With Anderson and Sting back in the fold, TNA no longer felt it was necessary to push Morgan at the level he deserved to be at. He was out of the main event in a matter of months and before long was back to being just another guy on the roster.
Teaming and Feuding with Crimson
Matt Morgan announced his intentions to re-enter the TNA World Heavyweight Championship picture after Slammiversary. He was one of 12 competitors in the inaugural Bound for Glory Series where the winner would earn a world title shot in the main event of Bound for Glory.
Morgan fared well early on in the competition but was forced to pull out due to another injury. He was sidelined for six weeks, which meant any chance of competing in the BFGS was null and void.
He maintained a presence on TNA TV by doing commentary during the BFGS matches while out with his injury. He returned to the ring in September and immediately entered a feud with Samoa Joe.
He and Joe clashed at Bound for Glory in a Triple Threat match that also included the undefeated Crimson. Crimson, a young up-and-comer, also had an issue with Joe and emerged victorious in the Triple Threat match.
Morgan and Crimson faced off for the first time ever in singles competition at Turning Point, but the bout ended in a double disqualification. The two put their differences aside to win the World Tag Team Championship together on the Thanksgiving edition of Impact.
The dynamic duo defended their titles against all-comers in the months that followed but dropped the straps to Samoa Joe and Magnus at February's Against All Odds event. They were also unsuccessful in winning back the gold at Victory Road when Crimson turned on Morgan.
They met in a Steel Cage match at Lockdown, which Crimson won. It was obvious that the entire team and subsequent feud between the two was more about building up Crimson than it was furthering Morgan's career.
Morgan was laid out on the May 10 Impact by Bully Ray and was stretchered out of the arena, writing him off TV indefinitely. After his contract with TNA expired in June, Morgan officially became a free agent.
Teaming with Joey Ryan and Departure
In the months following his departure from TNA, Matt Morgan teased a return to WWE in interviews and on social media. After spending a few years honing his skills and boosting his credibility, it was believed that Morgan would have been a valuable asset to WWE if he made the jump.
He shocked the world when he made an appearance at a TNA house show in September. He made his official return to TNA TV at October's Bound for Glory pay-per-view, helping Joey Ryan defeat Al Snow.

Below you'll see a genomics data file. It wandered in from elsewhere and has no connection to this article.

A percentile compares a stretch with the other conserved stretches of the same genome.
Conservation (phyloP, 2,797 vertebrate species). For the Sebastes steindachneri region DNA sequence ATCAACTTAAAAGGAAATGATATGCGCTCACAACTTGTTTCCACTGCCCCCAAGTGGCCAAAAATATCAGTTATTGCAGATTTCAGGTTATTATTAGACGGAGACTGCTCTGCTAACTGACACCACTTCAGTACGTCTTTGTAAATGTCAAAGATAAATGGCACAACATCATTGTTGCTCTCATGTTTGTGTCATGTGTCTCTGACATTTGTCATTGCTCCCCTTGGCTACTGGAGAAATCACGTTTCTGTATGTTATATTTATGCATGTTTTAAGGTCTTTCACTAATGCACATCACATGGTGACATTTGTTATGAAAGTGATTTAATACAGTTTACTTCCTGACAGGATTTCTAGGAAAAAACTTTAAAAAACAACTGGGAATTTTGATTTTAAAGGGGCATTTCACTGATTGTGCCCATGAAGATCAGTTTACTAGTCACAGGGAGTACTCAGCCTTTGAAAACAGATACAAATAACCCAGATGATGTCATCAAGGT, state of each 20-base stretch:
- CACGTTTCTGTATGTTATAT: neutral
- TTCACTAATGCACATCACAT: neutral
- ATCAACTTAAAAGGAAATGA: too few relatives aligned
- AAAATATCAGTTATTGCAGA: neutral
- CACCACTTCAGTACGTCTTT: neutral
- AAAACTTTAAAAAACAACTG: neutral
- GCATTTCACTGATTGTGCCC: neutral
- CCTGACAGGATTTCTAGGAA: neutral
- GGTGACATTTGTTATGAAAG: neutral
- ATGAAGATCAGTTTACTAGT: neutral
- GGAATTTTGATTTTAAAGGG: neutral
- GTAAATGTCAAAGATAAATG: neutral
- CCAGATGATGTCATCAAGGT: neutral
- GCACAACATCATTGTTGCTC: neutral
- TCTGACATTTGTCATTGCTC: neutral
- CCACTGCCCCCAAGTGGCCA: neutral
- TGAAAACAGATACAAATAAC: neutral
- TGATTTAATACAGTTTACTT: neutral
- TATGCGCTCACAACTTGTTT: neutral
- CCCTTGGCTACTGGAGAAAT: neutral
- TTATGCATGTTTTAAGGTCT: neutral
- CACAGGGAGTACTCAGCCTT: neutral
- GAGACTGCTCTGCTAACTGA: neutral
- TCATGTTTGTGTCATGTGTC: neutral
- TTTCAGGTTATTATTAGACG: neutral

As random as their partnership was, it was never once explained. Morgan made it clear he had a beef with Hulk Hogan, but why was he serving as the bodyguard for an undercard act such as Joey Ryan?
Their alliance proved to be meaningless when they failed to capture the World Tag Team Championship and quietly split up shortly thereafter. Ryan was also gone from the company by the end of the year.
Morgan made sporadic appearances on Impact throughout 2013. He came up short against Sting in a No. 1 contender's match for the TNA World Heavyweight Championship in May and failed to qualify for the 2013 Bound for Glory Series in June.
Morgan was granted his release from the organization in July.
With WWE, it was clear it never knew what it had with Matt Morgan. The company never gave him a chance to succeed on SmackDown and reach his full potential as a top-tier talent.
During his six-year stint with TNA, Morgan was given plenty of opportunities and made the most of every single one. However, TNA never followed through with any of his pushes and always relegated him back to the tag team division every time he started to get hot.
Morgan may have never been the strongest mic worker, but he improved over time and could have easily been a viable world champion by 2011 or onward. His large stature and athletic ability in the ring made him stand out, but TNA failed to take advantage of his talent when he reached the peak of his popularity.
Morgan, along with Christopher Daniels, might very well go down in history as one of the greatest wrestlers to have never won the world title in TNA. It's also a shame he'll never get his chance now that he has since retired from active competition to focus on other endeavors.
Be sure to drop a comment below with your thoughts on how Matt Morgan was utilized over the course of his career in WWE and TNA. Also, include any potential Superstars or Divas you would like to see featured in upcoming editions of Pushed to Punished.
Read every archived edition of Pushed to Punished here.
Graham Mirmina, aka Graham "GSM" Matthews, is a journalism major at Endicott College. Visit his website at Next Era Wrestling and like his official Facebook page to continue the conversation on all things wrestling.